Issue 11: Voice
By Buku Sarkar, guest editor
A note from Buku Sarkar.
In a new poem by Elizabeth Acevedo, a voice from the record player summons memories and unresolved feelings about the speaker’s father. Introduced by Margarita Engle.
A duet by Andrea Boccelli and Sarah Brightman punctuates assorted events in the life of a refugee family in Faruk Šehić’s “Women’s War.” Introduced by Aleksander Hemon.
Tope Folarin’s “The Goat” concerns a boy in a poverty-stricken family whose insatiable appetite threatens his household’s already precarious stability. Introduced by Helon Habila.
Vamika Sinha’s three poems depict speakers taking in the sensual joys of an open city, breathing air into the open mouths of dolls, and using pens filled with syrup. Introduced by Tishani Doshi.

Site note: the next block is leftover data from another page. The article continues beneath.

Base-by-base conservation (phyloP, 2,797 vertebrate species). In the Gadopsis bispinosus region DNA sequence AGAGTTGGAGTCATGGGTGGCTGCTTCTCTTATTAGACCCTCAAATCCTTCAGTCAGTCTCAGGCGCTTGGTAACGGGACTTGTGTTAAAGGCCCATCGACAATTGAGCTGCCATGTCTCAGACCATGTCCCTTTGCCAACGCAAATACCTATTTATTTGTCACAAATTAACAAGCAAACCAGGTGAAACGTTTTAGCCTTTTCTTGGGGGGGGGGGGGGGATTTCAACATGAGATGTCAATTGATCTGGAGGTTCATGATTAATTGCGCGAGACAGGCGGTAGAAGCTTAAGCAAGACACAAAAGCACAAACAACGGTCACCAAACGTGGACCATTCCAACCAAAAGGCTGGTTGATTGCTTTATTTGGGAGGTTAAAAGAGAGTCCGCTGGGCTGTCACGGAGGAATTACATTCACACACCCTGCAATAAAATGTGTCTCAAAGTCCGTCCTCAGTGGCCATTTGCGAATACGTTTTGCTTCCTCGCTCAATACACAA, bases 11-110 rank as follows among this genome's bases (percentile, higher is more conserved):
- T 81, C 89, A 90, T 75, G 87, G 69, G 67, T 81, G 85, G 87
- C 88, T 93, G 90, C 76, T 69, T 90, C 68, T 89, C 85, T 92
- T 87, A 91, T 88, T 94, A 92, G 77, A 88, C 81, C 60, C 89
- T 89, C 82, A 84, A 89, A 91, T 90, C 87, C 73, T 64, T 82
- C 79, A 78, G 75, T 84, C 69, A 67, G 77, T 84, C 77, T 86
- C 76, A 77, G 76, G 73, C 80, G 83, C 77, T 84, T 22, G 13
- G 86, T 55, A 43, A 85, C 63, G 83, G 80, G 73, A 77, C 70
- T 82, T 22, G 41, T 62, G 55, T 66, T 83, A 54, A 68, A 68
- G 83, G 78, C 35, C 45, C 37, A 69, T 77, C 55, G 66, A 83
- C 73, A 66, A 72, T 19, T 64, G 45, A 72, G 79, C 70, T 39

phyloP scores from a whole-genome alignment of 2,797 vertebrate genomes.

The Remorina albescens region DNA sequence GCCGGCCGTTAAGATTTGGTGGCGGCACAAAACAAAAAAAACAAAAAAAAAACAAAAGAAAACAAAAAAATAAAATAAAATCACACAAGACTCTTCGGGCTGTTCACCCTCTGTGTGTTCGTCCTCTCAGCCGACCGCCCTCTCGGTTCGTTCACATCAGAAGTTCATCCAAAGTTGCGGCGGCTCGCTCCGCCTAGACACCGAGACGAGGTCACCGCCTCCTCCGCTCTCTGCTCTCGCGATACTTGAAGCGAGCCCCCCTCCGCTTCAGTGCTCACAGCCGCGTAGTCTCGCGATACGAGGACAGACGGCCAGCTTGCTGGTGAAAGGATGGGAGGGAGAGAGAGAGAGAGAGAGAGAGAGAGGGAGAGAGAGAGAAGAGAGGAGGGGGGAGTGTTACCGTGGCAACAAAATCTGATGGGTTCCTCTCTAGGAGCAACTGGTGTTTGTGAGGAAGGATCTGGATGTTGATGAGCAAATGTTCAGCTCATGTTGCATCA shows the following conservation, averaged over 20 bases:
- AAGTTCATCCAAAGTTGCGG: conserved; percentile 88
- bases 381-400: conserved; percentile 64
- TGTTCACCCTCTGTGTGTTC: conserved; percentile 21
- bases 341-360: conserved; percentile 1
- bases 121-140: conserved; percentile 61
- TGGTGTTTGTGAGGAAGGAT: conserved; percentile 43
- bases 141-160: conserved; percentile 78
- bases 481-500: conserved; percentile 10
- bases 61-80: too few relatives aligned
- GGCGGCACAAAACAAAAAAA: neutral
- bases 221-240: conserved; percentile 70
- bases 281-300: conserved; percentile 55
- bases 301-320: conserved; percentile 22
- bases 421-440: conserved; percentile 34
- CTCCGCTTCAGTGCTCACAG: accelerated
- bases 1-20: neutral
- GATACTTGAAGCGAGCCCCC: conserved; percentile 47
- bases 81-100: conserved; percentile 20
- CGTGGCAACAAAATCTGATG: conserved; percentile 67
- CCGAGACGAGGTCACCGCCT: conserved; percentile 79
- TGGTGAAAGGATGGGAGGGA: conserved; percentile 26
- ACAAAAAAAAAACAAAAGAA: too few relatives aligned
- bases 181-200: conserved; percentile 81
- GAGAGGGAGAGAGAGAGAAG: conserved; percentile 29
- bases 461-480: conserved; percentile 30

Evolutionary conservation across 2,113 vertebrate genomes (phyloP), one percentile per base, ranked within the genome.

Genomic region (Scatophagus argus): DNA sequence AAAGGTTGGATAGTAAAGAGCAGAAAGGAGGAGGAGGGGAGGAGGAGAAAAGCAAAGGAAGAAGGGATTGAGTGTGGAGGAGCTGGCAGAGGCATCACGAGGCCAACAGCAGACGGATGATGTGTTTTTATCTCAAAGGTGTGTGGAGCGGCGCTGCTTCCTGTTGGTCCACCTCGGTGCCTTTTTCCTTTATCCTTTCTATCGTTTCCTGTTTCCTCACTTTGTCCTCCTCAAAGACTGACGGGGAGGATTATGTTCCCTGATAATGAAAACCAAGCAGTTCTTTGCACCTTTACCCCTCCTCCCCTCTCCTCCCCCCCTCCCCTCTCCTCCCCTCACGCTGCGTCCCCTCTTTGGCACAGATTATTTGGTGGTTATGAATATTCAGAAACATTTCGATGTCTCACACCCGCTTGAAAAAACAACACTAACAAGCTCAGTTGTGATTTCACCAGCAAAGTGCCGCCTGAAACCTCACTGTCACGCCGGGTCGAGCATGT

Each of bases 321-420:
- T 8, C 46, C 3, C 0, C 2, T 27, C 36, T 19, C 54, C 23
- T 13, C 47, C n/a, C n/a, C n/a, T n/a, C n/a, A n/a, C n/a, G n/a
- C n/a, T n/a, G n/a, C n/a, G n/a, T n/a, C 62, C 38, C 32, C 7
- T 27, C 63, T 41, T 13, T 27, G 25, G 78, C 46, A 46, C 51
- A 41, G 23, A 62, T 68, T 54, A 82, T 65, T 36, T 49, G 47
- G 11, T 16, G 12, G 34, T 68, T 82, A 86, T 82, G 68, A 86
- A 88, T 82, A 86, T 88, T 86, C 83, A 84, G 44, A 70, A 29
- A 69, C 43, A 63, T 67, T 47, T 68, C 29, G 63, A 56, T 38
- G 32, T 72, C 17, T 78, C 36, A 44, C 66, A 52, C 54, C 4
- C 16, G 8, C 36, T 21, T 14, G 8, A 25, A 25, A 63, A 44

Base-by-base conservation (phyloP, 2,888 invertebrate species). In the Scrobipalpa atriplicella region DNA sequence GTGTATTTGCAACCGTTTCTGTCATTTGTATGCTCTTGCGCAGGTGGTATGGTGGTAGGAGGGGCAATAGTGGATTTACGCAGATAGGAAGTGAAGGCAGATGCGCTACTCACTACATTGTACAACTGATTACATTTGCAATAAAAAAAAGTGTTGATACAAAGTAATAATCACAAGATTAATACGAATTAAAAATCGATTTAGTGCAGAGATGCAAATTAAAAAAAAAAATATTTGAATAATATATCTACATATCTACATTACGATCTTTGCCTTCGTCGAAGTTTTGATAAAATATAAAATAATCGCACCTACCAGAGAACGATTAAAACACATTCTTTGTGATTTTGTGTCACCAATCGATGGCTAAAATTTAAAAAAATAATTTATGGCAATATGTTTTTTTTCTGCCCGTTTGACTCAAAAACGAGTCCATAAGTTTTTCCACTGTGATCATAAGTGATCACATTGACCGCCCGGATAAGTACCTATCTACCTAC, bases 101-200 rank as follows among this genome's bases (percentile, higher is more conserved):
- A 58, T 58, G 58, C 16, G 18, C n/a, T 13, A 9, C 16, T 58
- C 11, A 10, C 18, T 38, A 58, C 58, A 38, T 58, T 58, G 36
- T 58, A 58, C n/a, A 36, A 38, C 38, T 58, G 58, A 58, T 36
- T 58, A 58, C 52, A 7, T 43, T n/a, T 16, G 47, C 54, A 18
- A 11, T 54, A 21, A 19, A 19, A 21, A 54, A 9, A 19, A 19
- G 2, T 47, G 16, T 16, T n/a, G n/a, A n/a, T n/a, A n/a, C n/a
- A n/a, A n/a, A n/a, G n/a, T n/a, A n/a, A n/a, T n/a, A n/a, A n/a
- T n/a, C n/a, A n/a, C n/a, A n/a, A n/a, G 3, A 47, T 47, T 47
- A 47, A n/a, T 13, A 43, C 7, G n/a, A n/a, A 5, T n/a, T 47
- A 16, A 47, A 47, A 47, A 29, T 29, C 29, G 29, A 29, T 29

Tiziano Colibazzi’s “Shoes” cover lots of territory: Italian footwear etiquette, Amsterdam’s Homomonument, and a Berlin pilgrimage. Introduced by Zia Jaffrey.
In two poems by Quenton Baker, nightmares fragment into law, flesh becomes lexical, and the dirt a dialect. Introduced by Ada Limón.
“The warmth that my lover left in my hands turns to ice as soon as they touch the first fish of the day”: unexpected transitions and sensations populate every paragraph of Birgül Oğuz’s “Revol.” Introduced by Victoria Holbrook.